George Pascoe-Watson: Communication is key to making a success of Brexit

Written by George Pascoe-Watson on 30 March 2017 in Opinion
Opinion

The government needs a clear message, but David Davis' white paper on the Great Repeal Bill failed at the first hurdle

-- THE INSIDER --

Prime Ministers must be crystal clear if they are to land their punch with voters.

Margaret Thatcher’s “no, no, no”; John Major’s “bastards”; Tony Blair’s “many not the few”; Gordon Brown’s “prudence”. They are all remembered.

Mrs May has pronounced: “Brexit means Brexit”. But here lies a problem that her team have been wrestling with in recent days. There is a conflict between the end and the means by which the Prime Minister will get us there. Especially when it comes to communication.

Taking back control means translating thousands upon thousands of laws back into UK hands, then deciding which ones to scrap, keep or improve. The process is not only time-consuming – some have said it could take 10 years. The problem is that the process is complex, and the language impenetrable to all of us without a degree in jurisprudence. And that pretty much means all of us in practice.

Just take this random couple of sentences from the Great Repeal Bill White Paper published at midday by David Davis. “Everyone will have been operating on the basis that the law means what the CJEU has already determined it does, and any other starting point would be to change the law. Insofar as case law concerns an aspect of EU law that is not being converted into UK law, that element of the case law will not need to be applied by the UK courts.”

Well, that’s clear then.

This stuff is legal, it’s complicated, it’s not language most of us ever use. And it’s confusing. So how on earth does the PM convince voters she’s on track when her moves are shrouded in this gobbledegook?

Communicating complexity to different audiences in a negotiation is one of the biggest challenges Mrs May faces.

There’s the British general public. They don’t have the time to focus on progress. They know we’re leaving and they want the best deal possible. But within this audience there are remainers and leavers. They all sit on the scale, but at different points. Mrs May must reassure the public we are leaving, and that she’s seeking the best possible deal, but everyone’s vision of a “best possible deal” differs. She can’t, of course, be explicit to her home audience about what she’s seeking to achieve. She can’t show her hand here because it will be seen on the other side of the poker table.

The media will rightly be scrutinising every dot and comma, every raised eyebrow of discussion, interview, published document and throwaway remark to divine what’s really happening.

Much of the White Paper is about case law.  Should we accept European Court of Justice case law or not? And where does the Supreme Court fit in?

How are we to translate this stuff as businesses, in communities, socially?

At the same time as the PM wrestles with the home audience she must also communicate successfully with our EU partners.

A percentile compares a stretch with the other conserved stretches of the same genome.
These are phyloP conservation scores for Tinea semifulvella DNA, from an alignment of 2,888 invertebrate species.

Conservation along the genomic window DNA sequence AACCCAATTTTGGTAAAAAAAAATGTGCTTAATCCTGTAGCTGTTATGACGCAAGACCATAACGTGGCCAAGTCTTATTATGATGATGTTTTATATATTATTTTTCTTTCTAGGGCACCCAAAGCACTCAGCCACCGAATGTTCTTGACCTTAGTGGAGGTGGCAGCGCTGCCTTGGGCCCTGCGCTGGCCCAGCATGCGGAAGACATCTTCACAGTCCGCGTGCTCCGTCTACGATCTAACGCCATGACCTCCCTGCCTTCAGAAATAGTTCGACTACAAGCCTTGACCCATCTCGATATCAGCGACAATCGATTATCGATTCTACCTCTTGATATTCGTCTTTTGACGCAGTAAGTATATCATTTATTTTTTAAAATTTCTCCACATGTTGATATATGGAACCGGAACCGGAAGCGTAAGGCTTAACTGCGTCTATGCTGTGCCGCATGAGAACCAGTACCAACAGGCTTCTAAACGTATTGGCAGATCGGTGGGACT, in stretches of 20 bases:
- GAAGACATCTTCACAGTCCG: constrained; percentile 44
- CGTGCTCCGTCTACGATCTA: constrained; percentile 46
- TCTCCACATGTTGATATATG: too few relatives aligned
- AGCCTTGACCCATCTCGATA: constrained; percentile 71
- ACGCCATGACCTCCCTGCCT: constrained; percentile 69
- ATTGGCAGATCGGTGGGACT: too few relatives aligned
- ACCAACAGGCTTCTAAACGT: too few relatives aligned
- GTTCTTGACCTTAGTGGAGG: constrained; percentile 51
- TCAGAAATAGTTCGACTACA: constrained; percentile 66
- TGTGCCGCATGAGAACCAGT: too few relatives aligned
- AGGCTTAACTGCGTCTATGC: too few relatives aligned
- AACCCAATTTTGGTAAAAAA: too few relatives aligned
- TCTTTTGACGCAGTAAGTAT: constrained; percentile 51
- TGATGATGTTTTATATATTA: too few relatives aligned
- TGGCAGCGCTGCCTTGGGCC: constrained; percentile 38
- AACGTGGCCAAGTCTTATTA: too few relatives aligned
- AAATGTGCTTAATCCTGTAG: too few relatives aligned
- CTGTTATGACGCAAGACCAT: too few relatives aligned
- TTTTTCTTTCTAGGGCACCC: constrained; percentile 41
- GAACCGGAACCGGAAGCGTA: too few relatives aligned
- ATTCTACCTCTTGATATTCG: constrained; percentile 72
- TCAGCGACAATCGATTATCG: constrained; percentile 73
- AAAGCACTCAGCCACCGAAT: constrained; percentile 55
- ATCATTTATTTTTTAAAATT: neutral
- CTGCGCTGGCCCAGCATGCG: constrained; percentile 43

There are 27 countries plus the Commission to worry about. They, too, are all on different parts of the scale when it comes to what a good outcome looks like. France, Germany, the bigger countries are arguably easier to deal with. We have skin in the game with these places. But Slovenia? What have we got to offer there? What leverage do we have?

And they all have an equal vote when it comes to the final package.

To those abroad Mrs May must be seen to be reasonable, negotiating in good faith, respectful and, well, diplomatic. Can she do this and keep the Brexiteers, and especially what some call the “paleo sceptics”, onside? Will they be satisfied she’s channelling her Boudicca on Blighty’s behalf?

There’s similar complexity in the work that’s underway, quietly, in Scotland.

Arranging for Holyrood to have greater powers is one way of quelling a return of nationalism. But in practice this means allowing Scotland to make more decisions and the UK is subject not only to the single European market, it is also subject to the internal single market. Giving the Scots new powers from Westminster isn’t straight forward when we are also members of the wider EU. Is what is envisaged appropriate or allowed under EU law, or even the UK’s single market powers? And how can Mrs May communicate to the mass of Scots that she is on their side if there’s no certainty about what can, and cannot be done in their name?

Mrs May has a communications job on her hands, the like of which may never have been seen before.

Some in government circles were a bit sniffy about the “retro” style of interview Mrs May did on Wednesday with Andrew Neil.

But 30 minutes at 7pm - the slot usually occupied by light entertainment magazine The One Show – worked well. It was seen by a large audience who rarely engage in political moments.

Oh, and it also worked to Mrs May’s advantage say colleagues.

Why?

Because the same audience were exposed to 15 minutes of Jeremy Corbyn.

The Tories could not have been happier.

 

About the author George Pascoe-Watson is a partner at Portland Communications and former political editor of The Sun.

 

Picture by: PA/PA Wire/PA Images

 

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